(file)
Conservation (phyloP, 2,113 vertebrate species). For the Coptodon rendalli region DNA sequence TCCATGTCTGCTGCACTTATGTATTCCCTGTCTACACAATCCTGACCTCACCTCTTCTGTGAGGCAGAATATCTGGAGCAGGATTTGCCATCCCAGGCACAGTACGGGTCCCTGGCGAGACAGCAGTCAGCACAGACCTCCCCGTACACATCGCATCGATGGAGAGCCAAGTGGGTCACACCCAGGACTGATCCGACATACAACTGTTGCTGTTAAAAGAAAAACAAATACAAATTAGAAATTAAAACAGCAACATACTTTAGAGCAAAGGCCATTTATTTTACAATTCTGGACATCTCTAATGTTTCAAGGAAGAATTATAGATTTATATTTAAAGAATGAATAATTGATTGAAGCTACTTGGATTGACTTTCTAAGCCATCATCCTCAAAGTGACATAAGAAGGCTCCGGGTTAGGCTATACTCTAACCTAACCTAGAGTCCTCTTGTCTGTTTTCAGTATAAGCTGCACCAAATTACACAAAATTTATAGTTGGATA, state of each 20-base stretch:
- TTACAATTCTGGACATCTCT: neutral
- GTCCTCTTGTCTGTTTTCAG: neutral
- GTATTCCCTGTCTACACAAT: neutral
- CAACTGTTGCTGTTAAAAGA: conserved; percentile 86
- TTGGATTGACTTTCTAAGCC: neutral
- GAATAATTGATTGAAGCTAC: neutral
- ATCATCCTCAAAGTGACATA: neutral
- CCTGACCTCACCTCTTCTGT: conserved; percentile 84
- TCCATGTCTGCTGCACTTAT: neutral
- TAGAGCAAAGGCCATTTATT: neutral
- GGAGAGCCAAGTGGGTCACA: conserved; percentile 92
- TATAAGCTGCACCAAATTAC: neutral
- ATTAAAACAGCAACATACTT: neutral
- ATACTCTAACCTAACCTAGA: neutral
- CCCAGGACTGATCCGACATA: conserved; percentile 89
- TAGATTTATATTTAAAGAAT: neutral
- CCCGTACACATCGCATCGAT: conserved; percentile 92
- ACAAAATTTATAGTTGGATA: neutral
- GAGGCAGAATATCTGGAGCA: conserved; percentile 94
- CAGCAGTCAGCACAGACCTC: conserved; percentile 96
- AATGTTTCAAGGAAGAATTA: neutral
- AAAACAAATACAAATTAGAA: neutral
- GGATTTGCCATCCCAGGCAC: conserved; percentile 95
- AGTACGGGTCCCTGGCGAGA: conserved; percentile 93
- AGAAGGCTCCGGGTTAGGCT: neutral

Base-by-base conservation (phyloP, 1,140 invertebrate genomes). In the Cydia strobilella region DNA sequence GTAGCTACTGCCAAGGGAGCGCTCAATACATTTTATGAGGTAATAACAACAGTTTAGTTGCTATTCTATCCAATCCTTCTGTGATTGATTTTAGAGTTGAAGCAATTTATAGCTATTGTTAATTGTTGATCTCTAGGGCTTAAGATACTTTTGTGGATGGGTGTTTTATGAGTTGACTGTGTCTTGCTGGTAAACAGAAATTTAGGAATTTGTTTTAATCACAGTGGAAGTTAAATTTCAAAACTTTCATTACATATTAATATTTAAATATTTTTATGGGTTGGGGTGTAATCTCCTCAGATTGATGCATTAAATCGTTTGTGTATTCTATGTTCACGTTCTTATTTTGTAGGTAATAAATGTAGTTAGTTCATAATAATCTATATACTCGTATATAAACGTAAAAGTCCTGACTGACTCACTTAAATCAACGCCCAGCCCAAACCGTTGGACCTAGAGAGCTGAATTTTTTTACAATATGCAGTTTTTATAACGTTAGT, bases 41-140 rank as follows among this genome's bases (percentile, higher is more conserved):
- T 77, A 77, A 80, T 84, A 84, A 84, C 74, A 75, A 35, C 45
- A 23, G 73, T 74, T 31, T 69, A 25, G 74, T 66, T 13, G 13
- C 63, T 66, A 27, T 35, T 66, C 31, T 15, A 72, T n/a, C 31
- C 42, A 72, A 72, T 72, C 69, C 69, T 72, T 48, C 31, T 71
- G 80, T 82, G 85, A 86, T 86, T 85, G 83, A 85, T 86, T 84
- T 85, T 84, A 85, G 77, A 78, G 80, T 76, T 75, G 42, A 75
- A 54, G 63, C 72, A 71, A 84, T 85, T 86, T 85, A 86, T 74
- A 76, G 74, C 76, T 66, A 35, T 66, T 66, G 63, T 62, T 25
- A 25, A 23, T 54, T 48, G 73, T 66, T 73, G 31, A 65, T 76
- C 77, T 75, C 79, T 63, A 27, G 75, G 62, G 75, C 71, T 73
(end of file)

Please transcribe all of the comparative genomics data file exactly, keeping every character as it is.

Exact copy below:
Conservation (phyloP, 2,113 vertebrate species). For the Coptodon rendalli region DNA sequence TCCATGTCTGCTGCACTTATGTATTCCCTGTCTACACAATCCTGACCTCACCTCTTCTGTGAGGCAGAATATCTGGAGCAGGATTTGCCATCCCAGGCACAGTACGGGTCCCTGGCGAGACAGCAGTCAGCACAGACCTCCCCGTACACATCGCATCGATGGAGAGCCAAGTGGGTCACACCCAGGACTGATCCGACATACAACTGTTGCTGTTAAAAGAAAAACAAATACAAATTAGAAATTAAAACAGCAACATACTTTAGAGCAAAGGCCATTTATTTTACAATTCTGGACATCTCTAATGTTTCAAGGAAGAATTATAGATTTATATTTAAAGAATGAATAATTGATTGAAGCTACTTGGATTGACTTTCTAAGCCATCATCCTCAAAGTGACATAAGAAGGCTCCGGGTTAGGCTATACTCTAACCTAACCTAGAGTCCTCTTGTCTGTTTTCAGTATAAGCTGCACCAAATTACACAAAATTTATAGTTGGATA, state of each 20-base stretch:
- TTACAATTCTGGACATCTCT: neutral
- GTCCTCTTGTCTGTTTTCAG: neutral
- GTATTCCCTGTCTACACAAT: neutral
- CAACTGTTGCTGTTAAAAGA: conserved; percentile 86
- TTGGATTGACTTTCTAAGCC: neutral
- GAATAATTGATTGAAGCTAC: neutral
- ATCATCCTCAAAGTGACATA: neutral
- CCTGACCTCACCTCTTCTGT: conserved; percentile 84
- TCCATGTCTGCTGCACTTAT: neutral
- TAGAGCAAAGGCCATTTATT: neutral
- GGAGAGCCAAGTGGGTCACA: conserved; percentile 92
- TATAAGCTGCACCAAATTAC: neutral
- ATTAAAACAGCAACATACTT: neutral
- ATACTCTAACCTAACCTAGA: neutral
- CCCAGGACTGATCCGACATA: conserved; percentile 89
- TAGATTTATATTTAAAGAAT: neutral
- CCCGTACACATCGCATCGAT: conserved; percentile 92
- ACAAAATTTATAGTTGGATA: neutral
- GAGGCAGAATATCTGGAGCA: conserved; percentile 94
- CAGCAGTCAGCACAGACCTC: conserved; percentile 96
- AATGTTTCAAGGAAGAATTA: neutral
- AAAACAAATACAAATTAGAA: neutral
- GGATTTGCCATCCCAGGCAC: conserved; percentile 95
- AGTACGGGTCCCTGGCGAGA: conserved; percentile 93
- AGAAGGCTCCGGGTTAGGCT: neutral

Base-by-base conservation (phyloP, 1,140 invertebrate genomes). In the Cydia strobilella region DNA sequence GTAGCTACTGCCAAGGGAGCGCTCAATACATTTTATGAGGTAATAACAACAGTTTAGTTGCTATTCTATCCAATCCTTCTGTGATTGATTTTAGAGTTGAAGCAATTTATAGCTATTGTTAATTGTTGATCTCTAGGGCTTAAGATACTTTTGTGGATGGGTGTTTTATGAGTTGACTGTGTCTTGCTGGTAAACAGAAATTTAGGAATTTGTTTTAATCACAGTGGAAGTTAAATTTCAAAACTTTCATTACATATTAATATTTAAATATTTTTATGGGTTGGGGTGTAATCTCCTCAGATTGATGCATTAAATCGTTTGTGTATTCTATGTTCACGTTCTTATTTTGTAGGTAATAAATGTAGTTAGTTCATAATAATCTATATACTCGTATATAAACGTAAAAGTCCTGACTGACTCACTTAAATCAACGCCCAGCCCAAACCGTTGGACCTAGAGAGCTGAATTTTTTTACAATATGCAGTTTTTATAACGTTAGT, bases 41-140 rank as follows among this genome's bases (percentile, higher is more conserved):
- T 77, A 77, A 80, T 84, A 84, A 84, C 74, A 75, A 35, C 45
- A 23, G 73, T 74, T 31, T 69, A 25, G 74, T 66, T 13, G 13
- C 63, T 66, A 27, T 35, T 66, C 31, T 15, A 72, T n/a, C 31
- C 42, A 72, A 72, T 72, C 69, C 69, T 72, T 48, C 31, T 71
- G 80, T 82, G 85, A 86, T 86, T 85, G 83, A 85, T 86, T 84
- T 85, T 84, A 85, G 77, A 78, G 80, T 76, T 75, G 42, A 75
- A 54, G 63, C 72, A 71, A 84, T 85, T 86, T 85, A 86, T 74
- A 76, G 74, C 76, T 66, A 35, T 66, T 66, G 63, T 62, T 25
- A 25, A 23, T 54, T 48, G 73, T 66, T 73, G 31, A 65, T 76
- C 77, T 75, C 79, T 63, A 27, G 75, G 62, G 75, C 71, T 73